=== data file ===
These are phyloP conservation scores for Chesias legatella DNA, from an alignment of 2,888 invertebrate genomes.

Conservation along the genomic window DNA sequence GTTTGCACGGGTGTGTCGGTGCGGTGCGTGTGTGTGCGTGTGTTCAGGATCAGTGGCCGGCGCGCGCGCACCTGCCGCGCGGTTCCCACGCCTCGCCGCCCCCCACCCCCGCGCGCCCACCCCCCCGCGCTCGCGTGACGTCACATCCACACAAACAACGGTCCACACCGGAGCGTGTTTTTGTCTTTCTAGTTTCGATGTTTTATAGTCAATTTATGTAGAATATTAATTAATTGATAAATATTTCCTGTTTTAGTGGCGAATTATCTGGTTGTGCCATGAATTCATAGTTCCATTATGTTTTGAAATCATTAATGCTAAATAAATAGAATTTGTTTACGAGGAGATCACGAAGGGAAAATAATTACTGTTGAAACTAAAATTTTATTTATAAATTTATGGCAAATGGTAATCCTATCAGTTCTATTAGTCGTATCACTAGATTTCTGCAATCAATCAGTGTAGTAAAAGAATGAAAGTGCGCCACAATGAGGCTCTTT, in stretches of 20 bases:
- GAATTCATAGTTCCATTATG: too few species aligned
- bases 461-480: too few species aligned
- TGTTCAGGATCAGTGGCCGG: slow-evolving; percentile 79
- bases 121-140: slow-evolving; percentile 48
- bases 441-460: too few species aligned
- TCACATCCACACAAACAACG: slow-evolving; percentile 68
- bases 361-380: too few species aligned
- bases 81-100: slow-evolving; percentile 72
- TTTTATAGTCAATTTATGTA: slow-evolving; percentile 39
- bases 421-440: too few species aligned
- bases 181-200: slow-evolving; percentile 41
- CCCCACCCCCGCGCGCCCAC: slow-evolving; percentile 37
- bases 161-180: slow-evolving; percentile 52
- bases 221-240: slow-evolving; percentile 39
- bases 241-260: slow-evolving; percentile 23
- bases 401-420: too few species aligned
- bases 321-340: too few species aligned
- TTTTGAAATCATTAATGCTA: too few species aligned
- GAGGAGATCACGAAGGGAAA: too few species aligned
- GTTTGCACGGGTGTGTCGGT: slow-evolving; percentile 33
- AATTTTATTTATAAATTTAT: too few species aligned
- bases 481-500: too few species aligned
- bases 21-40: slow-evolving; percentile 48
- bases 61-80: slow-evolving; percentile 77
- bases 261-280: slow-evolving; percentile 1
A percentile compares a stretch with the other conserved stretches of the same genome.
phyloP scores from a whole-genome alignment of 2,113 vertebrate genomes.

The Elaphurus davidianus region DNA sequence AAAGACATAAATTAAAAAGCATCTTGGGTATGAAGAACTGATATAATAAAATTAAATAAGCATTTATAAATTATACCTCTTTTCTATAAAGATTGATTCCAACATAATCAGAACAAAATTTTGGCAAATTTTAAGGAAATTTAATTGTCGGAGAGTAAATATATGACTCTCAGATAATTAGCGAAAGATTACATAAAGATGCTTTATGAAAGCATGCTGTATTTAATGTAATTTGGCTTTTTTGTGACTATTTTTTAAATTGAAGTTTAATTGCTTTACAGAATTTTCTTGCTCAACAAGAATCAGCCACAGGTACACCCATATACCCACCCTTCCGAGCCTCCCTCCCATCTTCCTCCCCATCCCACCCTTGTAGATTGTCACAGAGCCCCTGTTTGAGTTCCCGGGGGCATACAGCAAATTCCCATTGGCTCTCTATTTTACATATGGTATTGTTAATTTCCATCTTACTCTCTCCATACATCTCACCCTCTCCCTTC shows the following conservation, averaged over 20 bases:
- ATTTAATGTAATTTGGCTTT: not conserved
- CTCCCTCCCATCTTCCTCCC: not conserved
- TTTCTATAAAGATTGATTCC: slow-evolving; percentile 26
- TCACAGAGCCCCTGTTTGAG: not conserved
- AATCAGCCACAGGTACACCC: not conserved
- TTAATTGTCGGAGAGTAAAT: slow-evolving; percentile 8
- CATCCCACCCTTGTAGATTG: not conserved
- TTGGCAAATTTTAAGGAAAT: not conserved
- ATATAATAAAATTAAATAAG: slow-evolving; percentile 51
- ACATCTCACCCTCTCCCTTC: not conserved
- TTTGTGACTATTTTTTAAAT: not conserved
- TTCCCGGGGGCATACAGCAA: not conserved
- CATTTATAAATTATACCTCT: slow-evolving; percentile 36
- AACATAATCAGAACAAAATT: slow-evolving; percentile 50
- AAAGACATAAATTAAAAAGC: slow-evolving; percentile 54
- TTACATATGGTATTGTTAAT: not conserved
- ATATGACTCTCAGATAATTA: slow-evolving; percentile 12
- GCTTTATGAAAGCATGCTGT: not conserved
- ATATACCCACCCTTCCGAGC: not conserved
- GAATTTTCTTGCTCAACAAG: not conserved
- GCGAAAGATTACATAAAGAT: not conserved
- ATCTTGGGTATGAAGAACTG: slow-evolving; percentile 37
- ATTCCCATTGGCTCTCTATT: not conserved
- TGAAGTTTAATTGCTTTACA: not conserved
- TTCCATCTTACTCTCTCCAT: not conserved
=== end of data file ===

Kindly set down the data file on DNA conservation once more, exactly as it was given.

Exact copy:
These are phyloP conservation scores for Chesias legatella DNA, from an alignment of 2,888 invertebrate genomes.

Conservation along the genomic window DNA sequence GTTTGCACGGGTGTGTCGGTGCGGTGCGTGTGTGTGCGTGTGTTCAGGATCAGTGGCCGGCGCGCGCGCACCTGCCGCGCGGTTCCCACGCCTCGCCGCCCCCCACCCCCGCGCGCCCACCCCCCCGCGCTCGCGTGACGTCACATCCACACAAACAACGGTCCACACCGGAGCGTGTTTTTGTCTTTCTAGTTTCGATGTTTTATAGTCAATTTATGTAGAATATTAATTAATTGATAAATATTTCCTGTTTTAGTGGCGAATTATCTGGTTGTGCCATGAATTCATAGTTCCATTATGTTTTGAAATCATTAATGCTAAATAAATAGAATTTGTTTACGAGGAGATCACGAAGGGAAAATAATTACTGTTGAAACTAAAATTTTATTTATAAATTTATGGCAAATGGTAATCCTATCAGTTCTATTAGTCGTATCACTAGATTTCTGCAATCAATCAGTGTAGTAAAAGAATGAAAGTGCGCCACAATGAGGCTCTTT, in stretches of 20 bases:
- GAATTCATAGTTCCATTATG: too few species aligned
- bases 461-480: too few species aligned
- TGTTCAGGATCAGTGGCCGG: slow-evolving; percentile 79
- bases 121-140: slow-evolving; percentile 48
- bases 441-460: too few species aligned
- TCACATCCACACAAACAACG: slow-evolving; percentile 68
- bases 361-380: too few species aligned
- bases 81-100: slow-evolving; percentile 72
- TTTTATAGTCAATTTATGTA: slow-evolving; percentile 39
- bases 421-440: too few species aligned
- bases 181-200: slow-evolving; percentile 41
- CCCCACCCCCGCGCGCCCAC: slow-evolving; percentile 37
- bases 161-180: slow-evolving; percentile 52
- bases 221-240: slow-evolving; percentile 39
- bases 241-260: slow-evolving; percentile 23
- bases 401-420: too few species aligned
- bases 321-340: too few species aligned
- TTTTGAAATCATTAATGCTA: too few species aligned
- GAGGAGATCACGAAGGGAAA: too few species aligned
- GTTTGCACGGGTGTGTCGGT: slow-evolving; percentile 33
- AATTTTATTTATAAATTTAT: too few species aligned
- bases 481-500: too few species aligned
- bases 21-40: slow-evolving; percentile 48
- bases 61-80: slow-evolving; percentile 77
- bases 261-280: slow-evolving; percentile 1
A percentile compares a stretch with the other conserved stretches of the same genome.
phyloP scores from a whole-genome alignment of 2,113 vertebrate genomes.

The Elaphurus davidianus region DNA sequence AAAGACATAAATTAAAAAGCATCTTGGGTATGAAGAACTGATATAATAAAATTAAATAAGCATTTATAAATTATACCTCTTTTCTATAAAGATTGATTCCAACATAATCAGAACAAAATTTTGGCAAATTTTAAGGAAATTTAATTGTCGGAGAGTAAATATATGACTCTCAGATAATTAGCGAAAGATTACATAAAGATGCTTTATGAAAGCATGCTGTATTTAATGTAATTTGGCTTTTTTGTGACTATTTTTTAAATTGAAGTTTAATTGCTTTACAGAATTTTCTTGCTCAACAAGAATCAGCCACAGGTACACCCATATACCCACCCTTCCGAGCCTCCCTCCCATCTTCCTCCCCATCCCACCCTTGTAGATTGTCACAGAGCCCCTGTTTGAGTTCCCGGGGGCATACAGCAAATTCCCATTGGCTCTCTATTTTACATATGGTATTGTTAATTTCCATCTTACTCTCTCCATACATCTCACCCTCTCCCTTC shows the following conservation, averaged over 20 bases:
- ATTTAATGTAATTTGGCTTT: not conserved
- CTCCCTCCCATCTTCCTCCC: not conserved
- TTTCTATAAAGATTGATTCC: slow-evolving; percentile 26
- TCACAGAGCCCCTGTTTGAG: not conserved
- AATCAGCCACAGGTACACCC: not conserved
- TTAATTGTCGGAGAGTAAAT: slow-evolving; percentile 8
- CATCCCACCCTTGTAGATTG: not conserved
- TTGGCAAATTTTAAGGAAAT: not conserved
- ATATAATAAAATTAAATAAG: slow-evolving; percentile 51
- ACATCTCACCCTCTCCCTTC: not conserved
- TTTGTGACTATTTTTTAAAT: not conserved
- TTCCCGGGGGCATACAGCAA: not conserved
- CATTTATAAATTATACCTCT: slow-evolving; percentile 36
- AACATAATCAGAACAAAATT: slow-evolving; percentile 50
- AAAGACATAAATTAAAAAGC: slow-evolving; percentile 54
- TTACATATGGTATTGTTAAT: not conserved
- ATATGACTCTCAGATAATTA: slow-evolving; percentile 12
- GCTTTATGAAAGCATGCTGT: not conserved
- ATATACCCACCCTTCCGAGC: not conserved
- GAATTTTCTTGCTCAACAAG: not conserved
- GCGAAAGATTACATAAAGAT: not conserved
- ATCTTGGGTATGAAGAACTG: slow-evolving; percentile 37
- ATTCCCATTGGCTCTCTATT: not conserved
- TGAAGTTTAATTGCTTTACA: not conserved
- TTCCATCTTACTCTCTCCAT: not conserved